Wed
Aug 22 2007
05:07:pm

I hope some of you were able to attend today's presentation by Ed McMahon on "Preparing for Blount County's Future: The dollars and sense of preserving community character."

Mr. McMahon is the Urban Land Institute Charles Fraser Senior Resident Fellow for Sustainable Development. His powerful and entertaining presentation gave community leaders, conservationists and developers a lot to think about.

With slide after slide, he showed the right ways and the wrong ways to develop, and in the process introduced new ways to think about land use and a variety of successful, common sense approaches to smart development. There were numerous before and after examples that illustrated inspiring successes and a few devastatingly stupid mistakes.

Earlier in the day, Mr. McMahon spoke to members of planning commissions from all over Blount County at a breakfast session, and to local elected officials at a later meeting. We hope they were paying attention.

We estimated there were close to 200 people in attendance at the public meeting. Mr. McMahon was introduced by County Mayor Jerry Cunningham. Numerous developers and real estate people were there, along with conservationists and community activists, and the local media. We also ran into South Knoxville City Councilman Joe Hultquist, who said he was going arrange for Mr. McMahon to give his presentation to Knoxville and Knox County officials.

Mr. McMahon made too many excellent points to cover in a blog post, but here are some highlights...


• To travel is to learn. Mr. McMahon's time spent in Europe inspired his career and a new way of looking at development and growth.

• He asked the simple question: What do you want Blount County to look like in 20 years? Further, what are you building today that will even be worth preserving 20 years from now?

• Land use planning is about connections -- connecting people with the community's character and historic and natural resources to create a better quality of life and stimulate the economy.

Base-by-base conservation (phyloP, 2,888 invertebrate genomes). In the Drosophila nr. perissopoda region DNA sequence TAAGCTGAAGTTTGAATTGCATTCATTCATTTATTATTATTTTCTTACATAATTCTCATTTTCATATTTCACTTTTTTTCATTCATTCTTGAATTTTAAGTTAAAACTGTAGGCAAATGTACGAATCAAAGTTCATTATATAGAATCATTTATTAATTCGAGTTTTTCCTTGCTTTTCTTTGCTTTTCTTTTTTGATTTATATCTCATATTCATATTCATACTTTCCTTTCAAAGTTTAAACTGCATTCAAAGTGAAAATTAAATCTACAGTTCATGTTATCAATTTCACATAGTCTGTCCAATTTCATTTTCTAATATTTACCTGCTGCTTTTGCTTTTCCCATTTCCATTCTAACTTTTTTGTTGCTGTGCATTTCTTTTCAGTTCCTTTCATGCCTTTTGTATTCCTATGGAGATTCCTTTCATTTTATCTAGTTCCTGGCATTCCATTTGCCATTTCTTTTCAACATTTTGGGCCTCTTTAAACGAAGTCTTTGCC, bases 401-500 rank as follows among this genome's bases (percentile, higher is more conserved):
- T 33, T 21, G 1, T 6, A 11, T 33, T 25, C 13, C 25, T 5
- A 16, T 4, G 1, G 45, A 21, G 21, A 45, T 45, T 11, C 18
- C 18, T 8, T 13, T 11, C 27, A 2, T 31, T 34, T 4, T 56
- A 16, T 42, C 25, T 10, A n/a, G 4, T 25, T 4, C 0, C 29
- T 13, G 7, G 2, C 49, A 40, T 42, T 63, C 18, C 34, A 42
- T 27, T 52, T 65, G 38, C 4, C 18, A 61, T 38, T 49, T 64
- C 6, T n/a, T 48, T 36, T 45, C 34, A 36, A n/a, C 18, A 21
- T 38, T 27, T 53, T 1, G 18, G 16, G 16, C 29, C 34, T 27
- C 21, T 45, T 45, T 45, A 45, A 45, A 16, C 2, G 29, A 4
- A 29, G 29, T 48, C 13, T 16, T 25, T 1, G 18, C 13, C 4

• Growth is inevitable. Simply opposing growth and development is not enough. We must figure out what we can agree on and be creative in asking for and demanding smarter development, and be open to working with developers to get what's best for the community, and educate developers and the public on the economic benefits to developers and the community.

• Smarter development results in a healthy environment, a vigorous economy, and a vibrant community.

• Money does in fact grow on trees. Countless opinion research polls show that consumers prefer to shop at commercial developments with trees and landscaping as opposed to standard strip malls with acres of asphalt. Preserving trees in residential areas increases property values and saves energy.

• One concept is to "give the best of the city to everyone." For example, preserving prime riverfront property for public spaces and parks may not appeal to condo developers or those who would prefer to have it on the property tax rolls, but in the long run the residential and commercial property around those parks and green spaces will be far more valuable. The same land used for a golf course would be more valuable to the community, economically and otherwise, if it were developed as public green space with walking trails, etc., and would be far less expensive to create and maintain.